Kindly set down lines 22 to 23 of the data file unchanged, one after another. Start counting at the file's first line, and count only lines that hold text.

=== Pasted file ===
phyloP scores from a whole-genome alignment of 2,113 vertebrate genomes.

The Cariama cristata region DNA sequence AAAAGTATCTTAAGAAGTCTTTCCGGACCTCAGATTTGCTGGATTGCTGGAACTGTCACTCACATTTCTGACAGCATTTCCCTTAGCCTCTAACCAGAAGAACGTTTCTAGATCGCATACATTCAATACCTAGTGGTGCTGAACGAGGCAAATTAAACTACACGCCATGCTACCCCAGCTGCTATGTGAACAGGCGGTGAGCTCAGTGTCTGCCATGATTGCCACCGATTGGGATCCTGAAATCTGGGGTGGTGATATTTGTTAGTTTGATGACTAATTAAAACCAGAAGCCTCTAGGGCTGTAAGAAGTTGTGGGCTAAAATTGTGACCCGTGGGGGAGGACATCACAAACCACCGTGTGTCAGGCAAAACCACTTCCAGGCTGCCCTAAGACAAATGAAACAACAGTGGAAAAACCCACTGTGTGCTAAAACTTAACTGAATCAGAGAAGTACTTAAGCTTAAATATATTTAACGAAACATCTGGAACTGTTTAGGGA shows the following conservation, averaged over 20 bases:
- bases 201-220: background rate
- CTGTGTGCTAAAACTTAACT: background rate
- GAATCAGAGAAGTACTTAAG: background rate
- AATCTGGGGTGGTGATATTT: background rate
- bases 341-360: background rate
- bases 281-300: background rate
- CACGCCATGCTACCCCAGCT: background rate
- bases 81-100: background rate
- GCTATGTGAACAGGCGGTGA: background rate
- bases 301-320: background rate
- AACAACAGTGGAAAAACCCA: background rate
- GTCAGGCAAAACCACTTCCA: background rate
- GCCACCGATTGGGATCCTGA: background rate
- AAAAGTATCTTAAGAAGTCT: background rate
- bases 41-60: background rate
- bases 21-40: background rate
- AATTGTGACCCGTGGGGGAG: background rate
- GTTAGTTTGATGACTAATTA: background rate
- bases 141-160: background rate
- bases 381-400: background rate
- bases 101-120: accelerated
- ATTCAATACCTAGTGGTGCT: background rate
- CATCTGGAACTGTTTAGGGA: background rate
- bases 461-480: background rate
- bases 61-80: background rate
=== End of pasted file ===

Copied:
- bases 381-400: background rate
- bases 101-120: accelerated